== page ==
LastPass is a freemium password management service which stores encrypted passwords in private accounts.[6] LastPass is standard with a web interface but also includes plugins and apps for many modern web browsers and includes support for bookmarklets.[6][7][8]


Passwords in LastPass are protected by a master password, encrypted locally, and synchronized to any other browser. LastPass has a form filler that automates password entering and form filling. It also supports password generation, site sharing and site logging.[9]

On December 2, 2010, it was announced that LastPass acquired the bookmark synchronizer Xmarks.[10] LastPass password management technology was integrated into the "Identity and Privacy" feature of Internet security company Webroot’s newest security suite. Full terms of the licensing deal were not disclosed.[2] Although it is closed source, Sameer Kochhar (one of the developers of LastPass), has argued that, theoretically, the integrity of the software could be verified without making it open source, and mentioned that the developers may be open to the future possibility of making the user interface of LastPass open source.[2]

On October 9, 2015, LastPass was acquired by LogMeIn, Inc. for $125 million; the company will be combined under the LastPass brand with a similar product, Meldium, which was also acquired by LogMeIn.[13] The acquisition was met with quite some criticism from users related to having had a bad experience with LogMeIn in the past.[2]

On February 3, 2016, LastPass unveiled a new logo. The previous logo, which prominently featured an asterisk, was the subject of an unanticipated trademark lawsuit filed in early 2015 by E-Trade, whose logo also features an asterisk.[15][2][2]

On March 16, 2016, LastPass released LastPass Authenticator, a free two-factor authentication app.[2]


  • One master password
  • Cross-browser synchronization
  • Secure password generation
  • Password encryption
  • Form filling
  • Importing and exporting passwords
  • Portable access (using browsers)
  • Multifactor authentication
  • Password-Fingerprint verification (using local certificates or YubiKey)
  • Cross-platform availability (mobile versions available for premium accounts)
  • Mobile access available[2]
  • Free and premium credit monitoring (USA only)[2]


In March 2009, PC Magazine awarded LastPass their "Editors' Choice" for password management.[3] LastPass has a rating of 4 out of 5 stars at the Firefox Add-ons web site with over 900 reviews,[3] and it has been featured on Download Squad,[3] Lifehacker,[3] and MakeUseOf.[3]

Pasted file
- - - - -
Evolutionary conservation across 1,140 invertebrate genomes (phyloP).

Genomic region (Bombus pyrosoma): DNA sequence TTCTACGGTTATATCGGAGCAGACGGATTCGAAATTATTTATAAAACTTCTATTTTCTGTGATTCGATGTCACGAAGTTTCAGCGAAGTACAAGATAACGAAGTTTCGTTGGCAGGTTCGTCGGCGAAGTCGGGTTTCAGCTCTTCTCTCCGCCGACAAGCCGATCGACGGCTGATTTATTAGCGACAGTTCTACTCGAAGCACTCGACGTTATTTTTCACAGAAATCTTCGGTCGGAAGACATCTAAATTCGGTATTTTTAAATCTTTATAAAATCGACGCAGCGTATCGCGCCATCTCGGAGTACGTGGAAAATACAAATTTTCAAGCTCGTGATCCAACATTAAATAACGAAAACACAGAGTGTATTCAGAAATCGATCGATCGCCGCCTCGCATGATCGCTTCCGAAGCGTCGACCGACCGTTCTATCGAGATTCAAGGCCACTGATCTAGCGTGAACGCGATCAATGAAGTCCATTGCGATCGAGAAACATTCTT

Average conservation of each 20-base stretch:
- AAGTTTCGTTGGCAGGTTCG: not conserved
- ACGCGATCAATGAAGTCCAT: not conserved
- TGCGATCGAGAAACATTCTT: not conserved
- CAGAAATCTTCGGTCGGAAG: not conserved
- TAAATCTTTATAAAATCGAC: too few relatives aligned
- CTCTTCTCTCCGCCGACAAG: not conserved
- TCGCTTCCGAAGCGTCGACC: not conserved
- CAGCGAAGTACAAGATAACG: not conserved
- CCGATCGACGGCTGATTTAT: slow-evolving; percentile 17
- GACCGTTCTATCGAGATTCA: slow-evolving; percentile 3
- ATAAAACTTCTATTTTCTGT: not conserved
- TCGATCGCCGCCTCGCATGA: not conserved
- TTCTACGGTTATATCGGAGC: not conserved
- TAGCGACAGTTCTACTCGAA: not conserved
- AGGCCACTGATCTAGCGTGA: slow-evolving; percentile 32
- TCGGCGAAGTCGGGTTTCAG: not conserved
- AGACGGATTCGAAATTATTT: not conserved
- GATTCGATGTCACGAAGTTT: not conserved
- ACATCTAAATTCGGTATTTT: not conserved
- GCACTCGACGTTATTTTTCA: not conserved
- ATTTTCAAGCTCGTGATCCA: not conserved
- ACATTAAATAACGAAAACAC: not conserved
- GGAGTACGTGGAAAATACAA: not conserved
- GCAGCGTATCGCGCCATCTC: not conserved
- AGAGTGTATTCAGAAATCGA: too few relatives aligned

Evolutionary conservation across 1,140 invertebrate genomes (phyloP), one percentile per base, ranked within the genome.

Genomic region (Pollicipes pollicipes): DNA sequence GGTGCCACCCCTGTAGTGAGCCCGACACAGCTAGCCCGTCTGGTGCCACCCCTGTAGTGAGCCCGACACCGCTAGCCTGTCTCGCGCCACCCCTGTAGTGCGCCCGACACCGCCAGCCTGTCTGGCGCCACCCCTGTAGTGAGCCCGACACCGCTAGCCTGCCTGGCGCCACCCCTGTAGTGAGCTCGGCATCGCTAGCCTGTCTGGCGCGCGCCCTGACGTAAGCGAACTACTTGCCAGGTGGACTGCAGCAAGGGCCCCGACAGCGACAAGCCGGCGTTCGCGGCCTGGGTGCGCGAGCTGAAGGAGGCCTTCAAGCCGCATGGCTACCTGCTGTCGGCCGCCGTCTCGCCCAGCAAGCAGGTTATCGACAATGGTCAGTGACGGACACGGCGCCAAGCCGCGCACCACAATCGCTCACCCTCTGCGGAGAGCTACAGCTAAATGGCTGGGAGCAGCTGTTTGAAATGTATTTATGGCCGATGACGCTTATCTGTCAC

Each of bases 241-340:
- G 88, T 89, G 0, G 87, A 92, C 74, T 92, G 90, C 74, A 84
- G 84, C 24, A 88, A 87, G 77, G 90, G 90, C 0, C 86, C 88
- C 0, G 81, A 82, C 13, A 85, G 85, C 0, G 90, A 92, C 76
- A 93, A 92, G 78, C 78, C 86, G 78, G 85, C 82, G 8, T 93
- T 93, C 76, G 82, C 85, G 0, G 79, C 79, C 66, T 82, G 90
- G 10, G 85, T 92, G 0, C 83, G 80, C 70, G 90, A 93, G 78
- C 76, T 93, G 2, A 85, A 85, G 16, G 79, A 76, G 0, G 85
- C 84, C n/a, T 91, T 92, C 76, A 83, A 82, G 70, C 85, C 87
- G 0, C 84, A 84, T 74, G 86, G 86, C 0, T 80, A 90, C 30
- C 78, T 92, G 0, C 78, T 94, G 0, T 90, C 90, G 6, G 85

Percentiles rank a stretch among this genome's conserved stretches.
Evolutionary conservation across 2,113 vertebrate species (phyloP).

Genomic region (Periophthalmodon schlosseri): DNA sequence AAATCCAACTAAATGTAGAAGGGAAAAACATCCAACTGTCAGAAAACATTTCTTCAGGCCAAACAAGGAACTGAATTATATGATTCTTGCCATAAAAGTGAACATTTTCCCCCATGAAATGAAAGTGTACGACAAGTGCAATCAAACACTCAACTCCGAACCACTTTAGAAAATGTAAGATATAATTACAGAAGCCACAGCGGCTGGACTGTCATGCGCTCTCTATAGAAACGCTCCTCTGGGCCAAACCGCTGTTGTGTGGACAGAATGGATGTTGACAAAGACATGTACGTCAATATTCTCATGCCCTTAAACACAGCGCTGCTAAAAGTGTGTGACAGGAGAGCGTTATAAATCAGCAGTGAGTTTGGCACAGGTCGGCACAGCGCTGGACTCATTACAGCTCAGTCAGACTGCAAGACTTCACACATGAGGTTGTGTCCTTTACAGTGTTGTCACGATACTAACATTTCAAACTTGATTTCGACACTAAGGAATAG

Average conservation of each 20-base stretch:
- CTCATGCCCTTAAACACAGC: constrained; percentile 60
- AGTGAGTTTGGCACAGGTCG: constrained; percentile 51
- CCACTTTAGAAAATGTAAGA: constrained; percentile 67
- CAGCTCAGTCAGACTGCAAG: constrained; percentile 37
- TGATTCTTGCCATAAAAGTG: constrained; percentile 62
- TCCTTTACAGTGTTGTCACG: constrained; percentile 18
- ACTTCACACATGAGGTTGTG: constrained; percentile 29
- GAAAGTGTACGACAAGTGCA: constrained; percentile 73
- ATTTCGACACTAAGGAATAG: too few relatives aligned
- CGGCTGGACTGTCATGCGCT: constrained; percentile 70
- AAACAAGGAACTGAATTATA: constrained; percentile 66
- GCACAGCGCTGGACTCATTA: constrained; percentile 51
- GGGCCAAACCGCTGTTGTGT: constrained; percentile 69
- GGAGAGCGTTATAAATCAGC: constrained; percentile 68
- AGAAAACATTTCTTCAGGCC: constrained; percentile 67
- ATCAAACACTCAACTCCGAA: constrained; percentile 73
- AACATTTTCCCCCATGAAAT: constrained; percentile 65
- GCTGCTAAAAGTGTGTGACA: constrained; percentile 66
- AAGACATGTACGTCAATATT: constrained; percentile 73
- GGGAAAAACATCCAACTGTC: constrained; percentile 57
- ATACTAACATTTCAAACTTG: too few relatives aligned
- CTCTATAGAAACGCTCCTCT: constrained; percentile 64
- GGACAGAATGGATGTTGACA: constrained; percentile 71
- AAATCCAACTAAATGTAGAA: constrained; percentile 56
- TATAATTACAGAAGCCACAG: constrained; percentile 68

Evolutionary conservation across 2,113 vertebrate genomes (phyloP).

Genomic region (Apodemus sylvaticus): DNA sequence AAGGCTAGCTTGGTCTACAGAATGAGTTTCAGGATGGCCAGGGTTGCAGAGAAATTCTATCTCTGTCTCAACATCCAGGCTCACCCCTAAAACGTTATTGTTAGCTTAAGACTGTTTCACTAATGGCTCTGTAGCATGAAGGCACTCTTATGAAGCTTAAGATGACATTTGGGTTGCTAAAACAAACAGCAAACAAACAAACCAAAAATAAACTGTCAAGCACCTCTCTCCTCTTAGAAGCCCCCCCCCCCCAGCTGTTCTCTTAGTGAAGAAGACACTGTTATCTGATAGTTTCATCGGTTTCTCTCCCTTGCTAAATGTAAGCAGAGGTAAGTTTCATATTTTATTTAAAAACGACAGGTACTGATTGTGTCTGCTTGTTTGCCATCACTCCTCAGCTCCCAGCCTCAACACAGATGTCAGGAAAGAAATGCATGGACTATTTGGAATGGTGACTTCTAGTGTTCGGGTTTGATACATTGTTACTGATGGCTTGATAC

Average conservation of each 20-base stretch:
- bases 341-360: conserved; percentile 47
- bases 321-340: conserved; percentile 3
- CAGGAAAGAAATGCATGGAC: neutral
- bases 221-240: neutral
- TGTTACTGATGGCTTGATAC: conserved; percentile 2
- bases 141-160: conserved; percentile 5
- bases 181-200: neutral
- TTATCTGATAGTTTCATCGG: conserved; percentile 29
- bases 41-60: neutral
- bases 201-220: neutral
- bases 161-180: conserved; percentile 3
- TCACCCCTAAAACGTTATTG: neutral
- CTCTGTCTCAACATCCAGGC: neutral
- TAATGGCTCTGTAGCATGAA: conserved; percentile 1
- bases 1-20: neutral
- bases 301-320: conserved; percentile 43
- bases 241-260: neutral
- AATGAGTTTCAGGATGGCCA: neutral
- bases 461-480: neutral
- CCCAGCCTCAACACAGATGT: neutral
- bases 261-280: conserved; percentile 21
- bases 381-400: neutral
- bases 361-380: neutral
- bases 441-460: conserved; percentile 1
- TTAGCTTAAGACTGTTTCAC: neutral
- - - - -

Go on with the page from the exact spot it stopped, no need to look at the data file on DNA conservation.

In July 2010, LastPass's security model was extensively covered and approved of by Steve Gibson in his Security Now podcast episode 256.[3] He also revisited the subject and how it relates to the NSA in Security Now podcast episode 421.[3]

Security issues

XSS vulnerability

In February 2011, a cross-site scripting (XSS) security hole was discovered, reported by security researcher Mike Cardwell, and closed within hours.[30] There was disagreement over severity. Cardwell stated that people should be "very concerned." The company reported that a log search showed no evidence of exploitation (other than by Cardwell). However, in addition to closing the hole, LastPass took additional steps to improve security, including implementing HTTP Strict Transport Security (HSTS), as Cardwell had suggested, implementing X-Frame-Options, and a Content Security Policy-like system in order to provide defense in depth.[30][3]

2011 security breach

On Tuesday, May 3, 2011, LastPass discovered an anomaly in their incoming network traffic, and then another, similar anomaly in their outgoing traffic.[33] Administrators found none of the hallmarks of a classic security breach (for example, database logs showed no evidence of a non-administrator user being elevated to administrator privileges), but neither could they determine the root cause of the anomalies. Furthermore, given the size of the anomalies, it is theoretically possible that data such as email addresses, the server salt, and the salted password hashes were copied from the LastPass database. To address the situation, LastPass decommissioned the "breached" servers so they could be rebuilt, and on May 4, 2011, they requested all users to change their master password. However, the resulting user traffic overwhelmed the login servers and, temporarily, administrators were asking users to refrain from changing their passwords until further notice, having judged that the possibility of the passwords themselves being compromised was trivially small. LastPass also stated that while there was no direct evidence any customer information was directly compromised, they preferred to err on the side of caution.[4] There have been no verified reports of customer data loss or password leaks since these precautions were taken. In comment 6, Joe Siegrist committed to a third-party audit, saying one "is certainly prudent". However, no audit results have been published to date.

2015 security breach

On Monday, June 15, 2015, LastPass posted a blog post indicating that the LastPass team discovered and blocked suspicious activity on their network on the previous Friday.[36] Their investigation revealed that LastPass account email addresses, password reminders, server per user salts, and authentication hashes were compromised. LastPass encrypted user vault data were not taken in this incident. The blogpost was quoted as saying, "We are confident that our encryption measures are sufficient to protect the vast majority of users. LastPass strengthens the authentication hash with a random salt and 100,000 rounds of server-side PBKDF2-SHA256, in addition to the rounds performed client-side. This additional strengthening makes it difficult to attack the stolen hashes with any significant speed."[4]